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Plastic bag ban takes effect with little frustration

Delta stores report most customers are adjusting
plastic bags ban delta, bc
The City of Delta two years ago took steps to reduce the use of single-use plastic items at civic facilities, but didn’t go so far as to introduce a bylaw to ban plastic bags.

Delta businesses are largely accepting the new ban on single-use check out plastic bags, although there have been a handful of complaints about the change, says the city’s manager of climate action and environment.

The bylaw went into effect June 6 and bans single-use plastic bags for carry-out purposes, with a few exceptions.

Instead, customers who want or need a bag and who haven’t brought their own, will have to pay 25 cents for a paper bag or $2 for a reusable bag.

The city sent out about 500 letters to local businesses and received about 30 responses or questions, including a handful of complaints, said Mike Brotherston.

“There’s been a mix of questions and a few complaints,” he said Monday. “Probably the most common question is why do businesses have to charge their customers for paper or reusable bags?”

However, provincial law requires that there be a charge, Brotherston said. The charge is also incentive for people to bring their own bags and also allows cost recovery for the businesses.

Jill McKnight, executive director for the Delta Chamber of Commerce, said she hasn’t heard many complaints, but one chamber member wanted to know if the PST had to be charged on the 25-cent paper bag fee. And after review, it was found PST is applicable.

She’s not sure if many businesses are aware of that and it could mean they’ll have to pay PST, and even possibly GST, on the paper bags, at tax time. That concern has been passed on to the city.

“From a practical application, I think it would be valuable if the cost was 25 cents, including tax,” she said. 

Brotherston confirmed that PST is applicable but that it’s up to each business how it deals with it. Businesses can also increase the cost of the bags.

The bylaw bans using Styrofoam cups, plates, dishes and containers for food take out, but restaurants are already shifting to plastic containers which are recyclable, or compostable cardboard, added Brotherston.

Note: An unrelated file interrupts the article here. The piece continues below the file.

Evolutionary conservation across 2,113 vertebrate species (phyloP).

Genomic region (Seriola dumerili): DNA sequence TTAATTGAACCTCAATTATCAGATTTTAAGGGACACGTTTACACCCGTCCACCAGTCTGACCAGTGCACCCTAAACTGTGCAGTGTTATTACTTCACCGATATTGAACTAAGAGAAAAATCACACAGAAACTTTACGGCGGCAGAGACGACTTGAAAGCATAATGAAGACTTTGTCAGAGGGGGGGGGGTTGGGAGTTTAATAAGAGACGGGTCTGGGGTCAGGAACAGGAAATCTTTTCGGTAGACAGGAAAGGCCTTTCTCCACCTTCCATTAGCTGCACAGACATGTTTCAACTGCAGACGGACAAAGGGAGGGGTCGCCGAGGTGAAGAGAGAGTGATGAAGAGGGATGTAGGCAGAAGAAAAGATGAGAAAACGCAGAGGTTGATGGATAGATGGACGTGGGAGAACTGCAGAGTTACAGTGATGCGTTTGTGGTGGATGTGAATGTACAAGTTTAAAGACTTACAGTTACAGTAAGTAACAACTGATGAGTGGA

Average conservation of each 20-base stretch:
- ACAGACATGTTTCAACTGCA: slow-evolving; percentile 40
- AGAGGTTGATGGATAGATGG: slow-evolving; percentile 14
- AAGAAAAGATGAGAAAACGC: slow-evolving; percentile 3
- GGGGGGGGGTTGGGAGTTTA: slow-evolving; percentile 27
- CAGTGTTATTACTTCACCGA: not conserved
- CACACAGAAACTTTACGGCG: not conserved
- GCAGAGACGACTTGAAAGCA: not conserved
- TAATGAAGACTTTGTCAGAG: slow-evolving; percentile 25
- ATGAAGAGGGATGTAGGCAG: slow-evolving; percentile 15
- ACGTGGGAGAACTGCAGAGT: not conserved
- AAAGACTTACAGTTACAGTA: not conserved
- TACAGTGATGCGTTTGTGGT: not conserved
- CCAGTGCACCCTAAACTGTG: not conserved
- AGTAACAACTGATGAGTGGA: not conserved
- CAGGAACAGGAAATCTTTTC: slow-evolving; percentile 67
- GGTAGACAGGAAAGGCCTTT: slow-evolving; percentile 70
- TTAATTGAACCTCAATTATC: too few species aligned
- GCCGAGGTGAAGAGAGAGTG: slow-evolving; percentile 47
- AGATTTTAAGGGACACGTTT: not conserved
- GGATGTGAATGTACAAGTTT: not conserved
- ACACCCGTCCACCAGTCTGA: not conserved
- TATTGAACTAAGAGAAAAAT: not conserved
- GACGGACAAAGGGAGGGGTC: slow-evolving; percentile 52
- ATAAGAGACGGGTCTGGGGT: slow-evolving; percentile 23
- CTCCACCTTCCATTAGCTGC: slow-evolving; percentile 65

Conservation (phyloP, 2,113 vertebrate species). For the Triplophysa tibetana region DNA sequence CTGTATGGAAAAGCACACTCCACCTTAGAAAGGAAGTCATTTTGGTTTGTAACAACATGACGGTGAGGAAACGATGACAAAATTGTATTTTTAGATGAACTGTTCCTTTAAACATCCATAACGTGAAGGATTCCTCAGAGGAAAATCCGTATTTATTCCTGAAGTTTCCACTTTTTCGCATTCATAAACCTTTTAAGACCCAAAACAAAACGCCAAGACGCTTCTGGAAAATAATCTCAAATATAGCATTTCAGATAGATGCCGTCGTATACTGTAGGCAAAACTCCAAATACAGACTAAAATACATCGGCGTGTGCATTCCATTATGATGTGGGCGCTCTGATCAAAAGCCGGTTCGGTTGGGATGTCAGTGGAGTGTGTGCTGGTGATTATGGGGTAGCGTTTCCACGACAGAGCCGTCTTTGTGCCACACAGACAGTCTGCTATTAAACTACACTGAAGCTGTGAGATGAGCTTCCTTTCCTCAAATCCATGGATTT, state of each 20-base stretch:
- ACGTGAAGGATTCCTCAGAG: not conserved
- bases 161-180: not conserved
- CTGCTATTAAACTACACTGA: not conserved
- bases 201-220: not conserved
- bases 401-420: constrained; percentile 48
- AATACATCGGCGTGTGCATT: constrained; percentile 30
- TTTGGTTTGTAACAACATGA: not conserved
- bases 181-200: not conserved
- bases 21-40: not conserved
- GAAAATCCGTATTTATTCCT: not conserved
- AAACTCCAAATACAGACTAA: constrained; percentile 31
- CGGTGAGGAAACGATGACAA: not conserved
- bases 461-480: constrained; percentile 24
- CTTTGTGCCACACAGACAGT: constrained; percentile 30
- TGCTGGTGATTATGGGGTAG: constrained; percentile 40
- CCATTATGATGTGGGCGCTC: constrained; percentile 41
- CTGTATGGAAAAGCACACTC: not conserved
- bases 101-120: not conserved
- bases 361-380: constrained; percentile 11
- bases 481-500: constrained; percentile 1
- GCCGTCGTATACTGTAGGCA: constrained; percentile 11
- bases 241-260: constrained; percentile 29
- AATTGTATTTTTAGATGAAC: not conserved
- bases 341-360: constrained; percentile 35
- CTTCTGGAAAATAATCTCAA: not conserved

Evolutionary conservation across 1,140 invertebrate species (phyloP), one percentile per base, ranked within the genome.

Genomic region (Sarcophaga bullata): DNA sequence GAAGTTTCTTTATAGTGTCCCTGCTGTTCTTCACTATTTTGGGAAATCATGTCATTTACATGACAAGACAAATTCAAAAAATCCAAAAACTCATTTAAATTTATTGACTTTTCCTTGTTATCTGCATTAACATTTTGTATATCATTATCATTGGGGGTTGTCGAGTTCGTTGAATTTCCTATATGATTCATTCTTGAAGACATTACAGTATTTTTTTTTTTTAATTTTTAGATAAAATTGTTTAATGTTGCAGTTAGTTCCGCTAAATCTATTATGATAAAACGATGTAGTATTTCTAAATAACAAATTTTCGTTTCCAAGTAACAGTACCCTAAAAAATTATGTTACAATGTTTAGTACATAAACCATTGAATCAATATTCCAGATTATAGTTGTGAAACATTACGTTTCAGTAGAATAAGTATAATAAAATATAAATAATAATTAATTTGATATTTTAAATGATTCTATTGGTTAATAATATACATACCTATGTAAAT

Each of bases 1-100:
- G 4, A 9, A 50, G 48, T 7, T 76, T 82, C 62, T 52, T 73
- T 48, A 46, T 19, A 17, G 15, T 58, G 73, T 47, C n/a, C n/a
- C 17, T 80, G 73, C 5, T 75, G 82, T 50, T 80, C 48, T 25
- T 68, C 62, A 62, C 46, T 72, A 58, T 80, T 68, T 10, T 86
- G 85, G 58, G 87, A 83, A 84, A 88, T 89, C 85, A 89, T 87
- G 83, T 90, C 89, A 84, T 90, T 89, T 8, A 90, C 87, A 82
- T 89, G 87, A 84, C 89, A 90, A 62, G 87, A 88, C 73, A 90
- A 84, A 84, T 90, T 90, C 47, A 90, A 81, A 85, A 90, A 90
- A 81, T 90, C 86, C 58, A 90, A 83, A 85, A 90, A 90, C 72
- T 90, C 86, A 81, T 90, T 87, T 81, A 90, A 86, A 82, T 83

The new bylaw still allows the use of plastic bags for meat, frozen foods, prepared foods and bulk items, prescription drugs, printed materials and linen and laundry.

The transition has gone well, said Brotherston, who noted that council’s direction is to continue the transition period for another half year, with an emphasis on education and no enforcement.

However, paper bags are more expensive and they require more storage space, said McKnight, who also owns South Coast Casuals in Ladner Village.

“The bags are going to cost us more money than we’re taking in or that we were paying previously,” she added.

It’s also more difficult to order paper bags in bulk in order to save that way.

Many stores have posted notices about the new bylaw and ask customers if they want a paper bag for a 25-cent charge.

“We’ve seen an uptick in people remembering to bring in bags,” McKnight said.

At Joe’s Farm Market in Tsawwassen, manager Ben Liu also notes that paper bags are more expensive than plastic.

“It’s an adjustment,” but most customers have accepted the change, he added.

It’s been a similar, smooth adaptation at Jarry’s Market in Ladner Harbour Centre.

“I have no issues at all. Everybody has transitioned nicely,” said manager Blair Beaton.

People knew about the coming ban a year ago, he said. And the store isn’t selling that many paper bags anyways. If there are spare cardboard boxes, customers can cart away their groceries in those. Many bring in their own re-usable bags. Clerks also tell customers there’s a 25-cent charge for a paper bag before they choose that option.

“Even when the transition first happened, there was very little upset,” Beaton said.

Delta council passed the Plastic and Single Use Items bylaw last November, with a six-month education and awareness phase followed by a further six-month grace period, after which staff will report back to council, prior to any enforcement. If council directs staff to start enforcement, an educational approach still will be a priority followed, if necessary, by a fine of $200 that could be levied for a number of offences.

The B.C. government a year ago, gave cities authority to ban plastic bags without provincial approval.